Monday in Whitewater will be partly sunny with a high of forty-four. Sunrise is 7:23 AM and sunset 4:25 PM, for 9h 01m 51s of daytime. The moon is a waning crescent with 8.2% of its visible disk illuminated.
On this day in 1783, Gen. Washington resigns as commander-in-chief, marking the end of his military service during the Revolution.
Recommended for reading in full —
Despite the clamor to turn out Wisconsin voters in 2020, some voters might be stopped at the doors of their polling places.
Auditors have flagged hundreds of violations at Wisconsin polls that make it harder or impossible for voters with disabilities to vote in person. A Journal Sentinel review of audits found officials are missing required action plans to fix most of these issues from the last two years.
Though Wisconsin once had a robust program for monitoring accessibility problems at polls — one that was lauded as a best practice by a presidential commission in 2014 — state officials have let it wane. Since the recognition, officials have missed audits, been slow to follow up on accessibility violations and provided fewer supplies to help polling places become more accessible.
“This dramatic decrease in the audit program is troubling as these audits provide critical information on the accessibility of polling places around the state,” said Denise Jess, executive director of the Wisconsin Council of the Blind and Visually Impaired.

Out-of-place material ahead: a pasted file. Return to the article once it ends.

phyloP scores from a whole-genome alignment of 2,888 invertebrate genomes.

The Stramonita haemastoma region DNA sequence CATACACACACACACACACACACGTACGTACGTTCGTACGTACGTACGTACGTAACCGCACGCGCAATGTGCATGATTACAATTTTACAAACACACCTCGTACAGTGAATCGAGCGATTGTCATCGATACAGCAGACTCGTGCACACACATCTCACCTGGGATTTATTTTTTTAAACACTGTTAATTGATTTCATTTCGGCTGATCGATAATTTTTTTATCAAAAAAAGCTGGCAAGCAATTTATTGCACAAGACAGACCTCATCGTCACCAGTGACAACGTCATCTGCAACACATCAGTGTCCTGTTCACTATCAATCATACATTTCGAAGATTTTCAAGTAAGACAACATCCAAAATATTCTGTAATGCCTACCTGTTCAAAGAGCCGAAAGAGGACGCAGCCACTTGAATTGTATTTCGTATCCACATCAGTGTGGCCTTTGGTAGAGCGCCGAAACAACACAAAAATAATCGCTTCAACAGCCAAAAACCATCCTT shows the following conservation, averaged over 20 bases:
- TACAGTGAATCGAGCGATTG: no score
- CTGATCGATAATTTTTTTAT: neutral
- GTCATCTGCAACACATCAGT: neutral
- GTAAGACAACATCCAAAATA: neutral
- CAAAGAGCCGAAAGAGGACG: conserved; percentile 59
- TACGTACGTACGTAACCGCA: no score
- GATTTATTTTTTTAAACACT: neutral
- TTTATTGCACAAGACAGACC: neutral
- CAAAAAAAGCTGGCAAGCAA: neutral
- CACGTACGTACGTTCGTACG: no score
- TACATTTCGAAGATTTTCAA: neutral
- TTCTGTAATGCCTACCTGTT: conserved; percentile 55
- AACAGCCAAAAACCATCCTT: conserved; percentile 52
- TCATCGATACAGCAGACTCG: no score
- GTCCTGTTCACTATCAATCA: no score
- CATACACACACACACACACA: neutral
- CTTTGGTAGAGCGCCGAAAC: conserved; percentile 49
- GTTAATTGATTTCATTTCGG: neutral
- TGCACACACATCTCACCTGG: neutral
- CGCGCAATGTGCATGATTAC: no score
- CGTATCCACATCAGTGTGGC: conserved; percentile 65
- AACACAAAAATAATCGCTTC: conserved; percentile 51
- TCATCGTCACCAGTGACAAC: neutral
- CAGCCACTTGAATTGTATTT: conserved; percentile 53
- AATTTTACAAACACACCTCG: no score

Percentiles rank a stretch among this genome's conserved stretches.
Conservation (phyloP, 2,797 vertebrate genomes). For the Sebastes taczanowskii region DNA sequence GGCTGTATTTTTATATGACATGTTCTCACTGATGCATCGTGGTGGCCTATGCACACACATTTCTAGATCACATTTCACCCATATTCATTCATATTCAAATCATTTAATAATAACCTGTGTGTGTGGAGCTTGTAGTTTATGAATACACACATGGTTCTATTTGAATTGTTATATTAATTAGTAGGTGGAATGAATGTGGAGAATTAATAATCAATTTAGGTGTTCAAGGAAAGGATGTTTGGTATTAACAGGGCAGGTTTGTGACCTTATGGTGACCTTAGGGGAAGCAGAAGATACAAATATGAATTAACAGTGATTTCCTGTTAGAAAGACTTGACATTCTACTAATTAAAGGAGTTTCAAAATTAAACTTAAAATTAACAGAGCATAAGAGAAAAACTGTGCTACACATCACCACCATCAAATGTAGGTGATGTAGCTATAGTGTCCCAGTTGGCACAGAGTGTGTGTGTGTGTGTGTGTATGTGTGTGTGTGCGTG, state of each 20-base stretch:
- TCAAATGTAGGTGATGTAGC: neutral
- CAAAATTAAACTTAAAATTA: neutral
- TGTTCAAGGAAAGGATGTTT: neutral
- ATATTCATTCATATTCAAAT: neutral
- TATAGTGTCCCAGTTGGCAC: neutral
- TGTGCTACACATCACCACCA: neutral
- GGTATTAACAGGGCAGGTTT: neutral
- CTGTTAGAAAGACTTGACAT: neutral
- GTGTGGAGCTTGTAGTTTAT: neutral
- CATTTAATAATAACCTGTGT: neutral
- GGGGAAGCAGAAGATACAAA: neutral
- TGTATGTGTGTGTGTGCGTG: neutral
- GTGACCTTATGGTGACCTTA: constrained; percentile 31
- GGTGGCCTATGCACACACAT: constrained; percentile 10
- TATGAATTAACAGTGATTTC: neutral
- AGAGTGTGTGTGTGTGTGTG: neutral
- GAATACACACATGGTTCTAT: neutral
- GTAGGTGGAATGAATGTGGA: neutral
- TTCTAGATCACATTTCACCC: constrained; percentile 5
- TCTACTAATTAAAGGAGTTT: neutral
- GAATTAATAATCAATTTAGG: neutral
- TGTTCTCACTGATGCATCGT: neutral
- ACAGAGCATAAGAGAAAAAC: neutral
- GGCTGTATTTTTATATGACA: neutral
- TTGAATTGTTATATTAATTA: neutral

Margaret Sullivan writes The two big flaws of the media’s impeachment coverage — and what went right:
Their test was to cover the impeachment proceedings without getting mired in the usual traps: false equivalence; distraction by presidential stunt; rampant speculation; the use of squishy language; and what I called Barr-Letter Syndrome, a reference to the way the mainstream press allowed Attorney General William P. Barr last spring to mischaracterize the findings of the Mueller report.
Equating the unequal: In an unceasing effort to be seen as neutral, journalists time after time fell into the trap of presenting facts and lies as roughly equivalent and then blaming political tribalism for not seeming to know the difference.
“Too much coverage seems to have got stuck in a feedback loop,” wrote Jon Allsop in Columbia Journalism Review. “We’re telling the public that politicians aren’t budging from their partisan siloes, and vice versa, with the facts of what Trump actually did getting lost somewhere in the cycle. The cult of ‘both sides’ is integral to this dynamic, and it’s serving the impeachment story poorly.”
Other critics, including the Atlantic’s James Fallows, NYU’s Jay Rosen and Dan Froomkin of Press Watch, among others, pointed particularly at the New York Times.
The “pizazz” and “polarization” problems: The first hearings, featuring State Department officials William B. Taylor Jr. and George Kent, failed to provide adequate thrills for some, despite their helpfulness in establishing that Trump had strong-armed Ukraine for political favors.
Some news organizations seemed to join with President Trump in dubbing them dull — a “#snoozefest” as his son Eric saw it.
Author Jennifer Weiner warned in a Times opinion piece: “If we keep insisting that impeachment has to entertain us, we’re going to channel-surf our way right out of our democracy.”